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Welcome to the VoIP age

The University of Guelph is in an enviable position now that VoIP has become the technology sector's version of The New New Thing.


September 1, 2004  


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The University of Guelph is in an enviable position now that VoIP has become the technology sector’s version of The New New Thing.

At a time when many organizations are still in the early discussion stages with networking and telecommunications suppliers about making the big switch, Guelph is well past that having invested upwards of $16 million on equipment and network upgrades that brought it to the forefront of the IP world.

“We needed to look forward and choose the technology that was going to be mainstream in the longer term, ” says Kent Percival, the university’s manager of computing and communications services in this issue’s cover story.

Percival and others involved in the project were fortunate in that all the ingredients were there for a successful transition. It was as if all the planets were aligned — the existing phone system was antiquated, the data network needed replacing and the cash was there to head in an entirely new direction.

The completion this fall of the three-year project comes at a time when more and more organizations prepare to follow the path of the early adopters.

Don Proctor, vice-president and general manager of Cisco Systems Inc.’s voice technology group, was recently asked what impact the technology has had on the telecommunications industry.

“I like to think of voice over IP as the great equalizer,” he said. “This technology has helped enable service providers to court the business of different kinds of customers, regardless of geography or the underlying network technology involved.”

A survey released in late September by AT&T Corp. and the Economist Intelligence Unit, the business information arm of The Economist, gave a glimpse of how large organizations feel about the technology.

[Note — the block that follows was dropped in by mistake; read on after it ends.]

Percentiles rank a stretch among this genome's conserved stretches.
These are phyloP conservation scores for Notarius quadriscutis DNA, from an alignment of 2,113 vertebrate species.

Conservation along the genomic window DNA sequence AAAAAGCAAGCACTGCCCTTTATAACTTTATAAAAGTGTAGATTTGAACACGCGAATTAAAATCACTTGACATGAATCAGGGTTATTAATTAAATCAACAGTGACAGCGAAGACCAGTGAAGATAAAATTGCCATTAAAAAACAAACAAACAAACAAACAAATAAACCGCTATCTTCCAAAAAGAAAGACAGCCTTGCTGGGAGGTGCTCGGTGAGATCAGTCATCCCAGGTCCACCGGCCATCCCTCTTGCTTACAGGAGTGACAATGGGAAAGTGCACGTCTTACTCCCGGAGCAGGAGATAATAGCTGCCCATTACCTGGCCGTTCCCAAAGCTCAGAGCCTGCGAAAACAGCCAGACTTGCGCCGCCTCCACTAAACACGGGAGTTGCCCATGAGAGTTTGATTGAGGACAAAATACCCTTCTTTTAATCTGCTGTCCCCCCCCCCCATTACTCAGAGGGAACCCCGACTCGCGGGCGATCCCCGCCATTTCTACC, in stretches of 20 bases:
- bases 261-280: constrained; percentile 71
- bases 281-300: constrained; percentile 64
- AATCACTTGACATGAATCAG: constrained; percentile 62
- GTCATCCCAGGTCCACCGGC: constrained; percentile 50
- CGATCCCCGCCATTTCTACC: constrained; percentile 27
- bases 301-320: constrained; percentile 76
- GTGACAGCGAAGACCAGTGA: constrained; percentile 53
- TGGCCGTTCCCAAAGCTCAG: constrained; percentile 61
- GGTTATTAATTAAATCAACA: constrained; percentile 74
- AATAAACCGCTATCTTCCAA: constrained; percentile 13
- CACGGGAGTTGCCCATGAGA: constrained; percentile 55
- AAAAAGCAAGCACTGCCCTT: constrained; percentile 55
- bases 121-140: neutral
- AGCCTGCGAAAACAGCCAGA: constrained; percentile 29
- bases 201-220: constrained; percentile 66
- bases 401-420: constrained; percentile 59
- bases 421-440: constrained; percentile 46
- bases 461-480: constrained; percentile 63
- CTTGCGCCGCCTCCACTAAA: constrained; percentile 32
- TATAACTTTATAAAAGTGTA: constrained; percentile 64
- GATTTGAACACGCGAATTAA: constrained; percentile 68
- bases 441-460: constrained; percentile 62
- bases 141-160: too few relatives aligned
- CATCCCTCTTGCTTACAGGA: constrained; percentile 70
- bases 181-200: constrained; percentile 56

The additional promise of greater functionality and flexibility finally positions VoIP as a true rival to the dominance of today’s fixed line telephony, the study concludes. “The question is no longer if, but, when VoIP will become the new standard for voice traffic,” said Cathy Martine, AT&T’s senior vice president of Internet telephony.

The worldwide EIU survey of 254 senior executives on the future of corporate networking revealed that 43% of respondents report that they are currently using, testing or planning to implement VoIP within the next two years, and another 18% believe they will implement it in the long term.

According to the survey, market forecasts reflect the same bullishness. Research firm Gartner Dataquest predicted that voice revenue from today’s public switched telephone network (PSTN) will drop slightly through 2008, however, VoIP revenue will soar by 38.6% over the same period.

Canadian companies are slightly below the worldwide average for VoIP implementation, but the flip side is that they appear to have a better understanding of the overall benefits than some of their counterparts in other countries.

As writer Grant Buckler points out in the cover story, VoIP can be a good fit in the right circumstances and work well if implemented properly.

That is sound advice for any company that has or soon will join the burgeoning IP revolution.